Wearables: New Mobile Marketing Research Device?

Wearable devices are the latest technology craze. Perhaps AppleWatch is the most popular example, but wearable devices usually have a smart sensor and connect to the internet. Under this definition, wearables come in many flavors. Your GoPro video recorder is a wearable. So is your FitBit fitness tracker, and your Google Glass “smart glasses.” They are even being worn by “normal people” in greater and greater numbers: the global market for wearable devices is expected to jump from an estimate of 325 million in 2016 to over 830 million in 2020. That could mean a market size of $34 billion by 2020. (Yes, that’s billion with a “B.”)

Could wearables be part of the Mobile First research environment of the future? I know what you are thinking: It is hard enough to do surveys on my phone, don’t ask me to take them on my watch! And you are correct. While the screen on a wearable might not be appropriate for surveys, the smart sensor could let us tie biometric data to our survey data.

Consider this: During the January 14, 2018, playoff game between the Vikings and the Saints, the heart-pounding finish was so exhilarating that fans’ AppleWatches were detecting a spike in their heart rates and sent them a heart attack warning! Now, what if you could take biometric measurements from respondents while they were using a new product, watching new advertising, watching a movie, or engaging with new internet content. And what if you could tie that to quantitative data collected in a survey?

While that may sound farfetched, it is not that far off. According to Mark Michelson of the Mobile Marketing Research Association: “MIT Media Lab spinoff company mPath has developed a wristwatch-like wearable that measures changes in skin conductance tied to stress, frustration, disinterest, or boredom. Combined with other data, the device is meant to help companies with “emotyping,” the process of “understand(ing) customers’ emotional needs or wants” during market research and product development,” according to CEO Elliot Hedman. This process combines the stress sensors with eye-tracking glasses or GoPro cameras, to identify where a person looked at the exact moment of an emotional spike or dip. Personal interviews are also conducted with all participants, who are shown the data and asked what they think they felt. This entire process creates a more in-depth, precise emotional profile of consumers than traditional market research, which primarily involves interviews and occasionally video analysis, according to Hedman. “All these things combined together in emotyping tell us a deep story about the participant,” he says.”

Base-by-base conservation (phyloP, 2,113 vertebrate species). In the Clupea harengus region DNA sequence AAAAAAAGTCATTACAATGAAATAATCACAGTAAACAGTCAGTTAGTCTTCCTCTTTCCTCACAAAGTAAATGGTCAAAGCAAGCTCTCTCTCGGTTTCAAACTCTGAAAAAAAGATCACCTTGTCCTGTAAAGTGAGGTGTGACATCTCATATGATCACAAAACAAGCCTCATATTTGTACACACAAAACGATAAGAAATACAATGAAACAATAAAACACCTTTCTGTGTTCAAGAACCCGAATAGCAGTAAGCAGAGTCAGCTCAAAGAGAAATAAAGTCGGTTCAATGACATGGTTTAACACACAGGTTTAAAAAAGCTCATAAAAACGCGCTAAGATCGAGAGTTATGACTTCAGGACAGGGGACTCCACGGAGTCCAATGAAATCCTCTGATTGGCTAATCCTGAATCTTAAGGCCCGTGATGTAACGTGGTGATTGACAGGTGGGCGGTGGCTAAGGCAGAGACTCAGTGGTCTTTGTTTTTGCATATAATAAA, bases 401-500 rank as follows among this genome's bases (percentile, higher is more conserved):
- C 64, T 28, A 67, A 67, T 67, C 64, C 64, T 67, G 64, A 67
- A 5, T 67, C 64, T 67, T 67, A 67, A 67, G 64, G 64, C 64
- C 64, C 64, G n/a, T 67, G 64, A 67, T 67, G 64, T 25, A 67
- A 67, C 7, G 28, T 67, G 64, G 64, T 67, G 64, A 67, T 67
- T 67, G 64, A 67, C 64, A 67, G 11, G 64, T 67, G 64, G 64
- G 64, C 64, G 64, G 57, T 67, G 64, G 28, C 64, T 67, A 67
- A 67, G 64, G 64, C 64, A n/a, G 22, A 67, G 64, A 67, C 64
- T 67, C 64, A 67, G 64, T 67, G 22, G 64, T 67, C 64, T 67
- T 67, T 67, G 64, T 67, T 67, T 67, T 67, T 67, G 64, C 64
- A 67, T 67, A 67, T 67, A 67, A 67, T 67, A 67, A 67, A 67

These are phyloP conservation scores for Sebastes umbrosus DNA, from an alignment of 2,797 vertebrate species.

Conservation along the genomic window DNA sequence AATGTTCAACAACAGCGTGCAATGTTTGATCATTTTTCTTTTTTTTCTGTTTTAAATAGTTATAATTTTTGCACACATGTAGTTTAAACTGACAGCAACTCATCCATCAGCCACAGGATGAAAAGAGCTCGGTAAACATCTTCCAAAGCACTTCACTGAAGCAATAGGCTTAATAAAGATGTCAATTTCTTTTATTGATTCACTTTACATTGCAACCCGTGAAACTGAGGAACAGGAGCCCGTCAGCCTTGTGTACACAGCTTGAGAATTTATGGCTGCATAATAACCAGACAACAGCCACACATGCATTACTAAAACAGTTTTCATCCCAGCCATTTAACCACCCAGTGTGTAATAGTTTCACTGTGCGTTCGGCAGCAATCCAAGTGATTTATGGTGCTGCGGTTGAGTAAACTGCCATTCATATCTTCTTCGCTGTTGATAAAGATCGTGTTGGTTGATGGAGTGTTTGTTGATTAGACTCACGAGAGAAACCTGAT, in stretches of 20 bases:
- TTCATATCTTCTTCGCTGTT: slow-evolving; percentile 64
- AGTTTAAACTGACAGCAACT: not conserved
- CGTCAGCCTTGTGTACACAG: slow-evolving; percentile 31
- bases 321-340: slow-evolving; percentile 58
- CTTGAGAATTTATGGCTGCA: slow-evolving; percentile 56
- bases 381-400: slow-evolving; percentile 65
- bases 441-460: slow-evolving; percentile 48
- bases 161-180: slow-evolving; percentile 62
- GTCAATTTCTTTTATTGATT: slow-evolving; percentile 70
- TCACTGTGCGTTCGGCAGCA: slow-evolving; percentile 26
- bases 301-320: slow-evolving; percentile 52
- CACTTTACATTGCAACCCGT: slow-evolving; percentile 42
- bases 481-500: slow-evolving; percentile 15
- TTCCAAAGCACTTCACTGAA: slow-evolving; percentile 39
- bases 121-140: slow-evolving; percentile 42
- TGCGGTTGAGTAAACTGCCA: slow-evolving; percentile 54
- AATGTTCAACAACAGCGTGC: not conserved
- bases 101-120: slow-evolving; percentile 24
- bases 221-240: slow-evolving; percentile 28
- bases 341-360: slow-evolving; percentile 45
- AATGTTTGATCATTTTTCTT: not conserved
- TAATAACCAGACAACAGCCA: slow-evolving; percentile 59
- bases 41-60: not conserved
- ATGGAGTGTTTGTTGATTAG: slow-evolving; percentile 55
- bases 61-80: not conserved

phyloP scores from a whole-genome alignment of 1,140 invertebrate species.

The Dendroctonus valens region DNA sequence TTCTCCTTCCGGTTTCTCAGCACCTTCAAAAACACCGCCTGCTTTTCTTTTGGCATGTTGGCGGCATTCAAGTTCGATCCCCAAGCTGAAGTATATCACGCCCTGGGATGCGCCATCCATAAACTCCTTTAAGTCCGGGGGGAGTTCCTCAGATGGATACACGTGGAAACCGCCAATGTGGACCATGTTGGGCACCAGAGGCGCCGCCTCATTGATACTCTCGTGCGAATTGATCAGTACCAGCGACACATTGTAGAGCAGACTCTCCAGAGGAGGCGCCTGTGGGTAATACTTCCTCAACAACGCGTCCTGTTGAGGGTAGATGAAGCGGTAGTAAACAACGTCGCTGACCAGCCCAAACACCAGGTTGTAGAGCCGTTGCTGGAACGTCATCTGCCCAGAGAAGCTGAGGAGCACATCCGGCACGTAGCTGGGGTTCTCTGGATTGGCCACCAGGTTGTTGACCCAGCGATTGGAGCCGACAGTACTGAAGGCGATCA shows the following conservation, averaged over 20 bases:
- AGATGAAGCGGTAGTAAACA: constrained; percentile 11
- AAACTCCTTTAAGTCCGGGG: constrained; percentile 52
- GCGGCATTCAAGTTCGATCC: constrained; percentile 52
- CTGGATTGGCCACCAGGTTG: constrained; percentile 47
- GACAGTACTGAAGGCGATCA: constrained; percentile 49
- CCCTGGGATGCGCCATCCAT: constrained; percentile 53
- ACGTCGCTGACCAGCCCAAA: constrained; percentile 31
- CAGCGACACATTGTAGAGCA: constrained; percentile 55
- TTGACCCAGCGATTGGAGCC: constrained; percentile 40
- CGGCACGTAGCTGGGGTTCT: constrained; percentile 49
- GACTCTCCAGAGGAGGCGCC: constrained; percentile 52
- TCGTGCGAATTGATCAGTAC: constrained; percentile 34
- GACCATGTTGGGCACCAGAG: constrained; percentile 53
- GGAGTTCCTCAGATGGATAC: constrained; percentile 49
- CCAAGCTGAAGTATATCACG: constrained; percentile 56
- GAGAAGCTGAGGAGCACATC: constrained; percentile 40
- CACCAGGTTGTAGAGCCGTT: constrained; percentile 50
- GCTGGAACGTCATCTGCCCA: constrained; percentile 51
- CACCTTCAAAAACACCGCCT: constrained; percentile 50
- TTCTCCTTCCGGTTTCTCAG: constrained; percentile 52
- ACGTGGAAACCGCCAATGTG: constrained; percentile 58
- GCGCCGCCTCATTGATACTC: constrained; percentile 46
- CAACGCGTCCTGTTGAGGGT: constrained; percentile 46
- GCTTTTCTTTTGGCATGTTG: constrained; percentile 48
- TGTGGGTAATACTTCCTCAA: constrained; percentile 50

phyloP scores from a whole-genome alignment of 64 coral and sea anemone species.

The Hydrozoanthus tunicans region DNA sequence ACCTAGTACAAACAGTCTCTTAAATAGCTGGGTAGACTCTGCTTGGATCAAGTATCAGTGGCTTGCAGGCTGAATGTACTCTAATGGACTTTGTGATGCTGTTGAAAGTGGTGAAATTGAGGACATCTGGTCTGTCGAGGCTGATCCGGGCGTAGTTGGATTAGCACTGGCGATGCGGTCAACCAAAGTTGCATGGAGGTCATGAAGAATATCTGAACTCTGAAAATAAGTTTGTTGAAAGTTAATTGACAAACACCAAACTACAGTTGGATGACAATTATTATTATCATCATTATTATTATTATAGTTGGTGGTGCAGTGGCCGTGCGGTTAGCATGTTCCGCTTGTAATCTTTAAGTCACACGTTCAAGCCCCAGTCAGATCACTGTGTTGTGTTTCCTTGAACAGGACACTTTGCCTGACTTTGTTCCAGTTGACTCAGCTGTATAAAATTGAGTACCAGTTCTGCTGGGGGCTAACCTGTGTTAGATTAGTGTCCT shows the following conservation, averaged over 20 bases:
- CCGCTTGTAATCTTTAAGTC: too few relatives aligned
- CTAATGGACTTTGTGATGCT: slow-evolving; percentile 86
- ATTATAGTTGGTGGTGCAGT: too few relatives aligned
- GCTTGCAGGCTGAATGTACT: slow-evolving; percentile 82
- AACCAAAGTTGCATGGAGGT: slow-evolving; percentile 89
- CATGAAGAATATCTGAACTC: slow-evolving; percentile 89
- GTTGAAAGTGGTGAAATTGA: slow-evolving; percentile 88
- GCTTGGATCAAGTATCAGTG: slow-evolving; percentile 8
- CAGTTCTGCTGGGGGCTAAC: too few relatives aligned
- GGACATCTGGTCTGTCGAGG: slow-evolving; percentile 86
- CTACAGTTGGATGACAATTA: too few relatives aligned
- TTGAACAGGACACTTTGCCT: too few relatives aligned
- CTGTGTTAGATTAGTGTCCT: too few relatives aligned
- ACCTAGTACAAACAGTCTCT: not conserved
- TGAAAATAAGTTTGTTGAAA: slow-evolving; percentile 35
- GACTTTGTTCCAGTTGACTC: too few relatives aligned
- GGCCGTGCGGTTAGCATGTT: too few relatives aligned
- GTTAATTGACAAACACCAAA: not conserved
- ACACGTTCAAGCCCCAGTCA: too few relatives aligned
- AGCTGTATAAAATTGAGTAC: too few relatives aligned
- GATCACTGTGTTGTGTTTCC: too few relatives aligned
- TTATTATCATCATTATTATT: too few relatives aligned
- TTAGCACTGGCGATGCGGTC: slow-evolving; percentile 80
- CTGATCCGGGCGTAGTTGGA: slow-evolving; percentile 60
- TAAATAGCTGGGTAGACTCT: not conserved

Consider some of the potential research applications:

  • Employees biometrics could be tracked as part of productivity enhancement programs and tied to engagement survey results.
  • Populations who struggle to articulate emotions (e.g., children) could be measured biometrically with more accuracy than is possible with question and answer formats.
  • We could evaluate the biometrics of consumers in sensitive situations, which might not be possible using traditional methods due to privacy concerns.

Sound a little too Big Brother for you? Well, it looks like you will not have to worry that much. Wearables have not achieved the forecasted goals for the category. In fact, TechCrunch reports: “The firm [eMarketer] estimates that 39.5 million U.S. adults will use a wearable device with internet connectivity at least once per month. However, this is much less than the 63.7 million eMarketer predicted back in October 2015. Use of wearable devices will only reach 15.8 percent of the population, and is only expected to grow to 21.1 percent by 2020.” Moreover, of course, those early adopters skew much younger and more male than the general population.

So, it may not be in the next few years, but wearable technology does present some interesting new possibilities for marketing research. It is up to us to figure out how – and when – to tap into the advantages.